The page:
had died at 12:35 a.m.
“We asked them how he died, but they wouldn’t tell us and told us there would be an investigation,” said Greening.
She said the family was floored to learn from local news outlets a few hours later that a man had been fatally shot on Carriage Lane.
The RNC’s news release was issued at 6:47 a.m., a little more than three hours after Greening said she and her family members left the hospital in a state of shock.
Greening, in an interview with The Western Star at around 4:30 p.m. Wednesday, said the police had still not told them McKay had been shot, let alone why.
“We just want answers,” she said. “We still don’t know anything.”
Greening said her brother may have had his problems, but he was a good person.
“He really wanted to change things in his life,” she said. “He would often thank me for helping him get a second chance (by acting as his surety).”
Jorden McKay was the father of two children, a boy and a girl. Greening said he had just applied to a program to earn his high school diploma.
The morning after the relative tranquility of Carriage Lane was rocked by news of a fatal police shooting, it was Patricia Park’s anger that shattered the hush.
As a lone Royal Newfoundland Constabulary officer sat in a cruiser in the driveway of the home where a fellow officer killed the man the night before, Park pulled up in her car to voice her upset at McKay’s death.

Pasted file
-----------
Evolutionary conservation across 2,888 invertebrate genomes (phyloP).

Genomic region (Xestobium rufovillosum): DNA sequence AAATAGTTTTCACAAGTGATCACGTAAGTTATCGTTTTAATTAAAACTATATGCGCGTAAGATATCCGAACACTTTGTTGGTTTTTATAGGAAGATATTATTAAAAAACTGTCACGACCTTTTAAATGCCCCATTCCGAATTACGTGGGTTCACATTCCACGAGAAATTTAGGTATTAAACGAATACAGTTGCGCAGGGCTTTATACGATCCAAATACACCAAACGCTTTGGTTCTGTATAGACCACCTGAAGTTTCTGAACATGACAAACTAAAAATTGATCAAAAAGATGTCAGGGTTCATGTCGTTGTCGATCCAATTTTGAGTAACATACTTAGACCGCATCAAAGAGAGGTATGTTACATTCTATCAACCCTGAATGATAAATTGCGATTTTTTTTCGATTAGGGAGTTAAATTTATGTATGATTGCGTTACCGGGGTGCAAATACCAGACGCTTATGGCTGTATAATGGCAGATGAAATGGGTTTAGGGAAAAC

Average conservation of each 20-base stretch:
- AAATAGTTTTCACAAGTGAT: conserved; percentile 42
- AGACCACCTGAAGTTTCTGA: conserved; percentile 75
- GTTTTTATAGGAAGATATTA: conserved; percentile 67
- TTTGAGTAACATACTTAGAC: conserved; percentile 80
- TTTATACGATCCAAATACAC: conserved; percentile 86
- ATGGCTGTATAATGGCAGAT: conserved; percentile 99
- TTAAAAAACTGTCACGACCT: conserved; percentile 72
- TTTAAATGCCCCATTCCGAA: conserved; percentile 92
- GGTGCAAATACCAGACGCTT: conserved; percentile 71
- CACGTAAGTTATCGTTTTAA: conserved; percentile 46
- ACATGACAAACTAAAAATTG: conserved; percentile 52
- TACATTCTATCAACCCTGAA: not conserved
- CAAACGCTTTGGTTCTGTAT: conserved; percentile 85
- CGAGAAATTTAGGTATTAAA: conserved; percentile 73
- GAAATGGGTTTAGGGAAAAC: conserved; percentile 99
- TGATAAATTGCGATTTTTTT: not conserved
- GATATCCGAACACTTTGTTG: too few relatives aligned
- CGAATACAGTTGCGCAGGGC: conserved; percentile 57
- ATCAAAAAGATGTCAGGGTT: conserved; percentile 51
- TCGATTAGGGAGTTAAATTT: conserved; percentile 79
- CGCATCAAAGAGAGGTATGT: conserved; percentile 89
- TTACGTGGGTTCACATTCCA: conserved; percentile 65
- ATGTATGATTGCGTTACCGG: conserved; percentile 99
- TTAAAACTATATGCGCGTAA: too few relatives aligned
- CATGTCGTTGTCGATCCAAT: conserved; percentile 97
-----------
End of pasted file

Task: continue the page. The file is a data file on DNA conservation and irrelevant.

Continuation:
Park said Jorden McKay was a friend of her son’s.
Details of what transpired at around 11:30 p.m. the night before were scant, but Park was already blaming the police for what she felt was the needless death of a young man.
“No one will ever know what went wrong because these guys hide so much and no one sees it,” she said of the police. “Then, when someone loses their shit like I’m losing mine today, I’m the crazy one. I’m the one who needs the help because I’m speaking the truth and nothing but the truth.”
Park’s distrust of the justice system wasn’t helped by the fact her sister is Veronica Park, who died while incarcerated in a Nova Scotia prison in April 2015. Her family has claimed the Nova Institution for Women did not provide Veronica Park with adequate medical care before she died of complications from pneumonia, though the institution itself has said proper care was provided.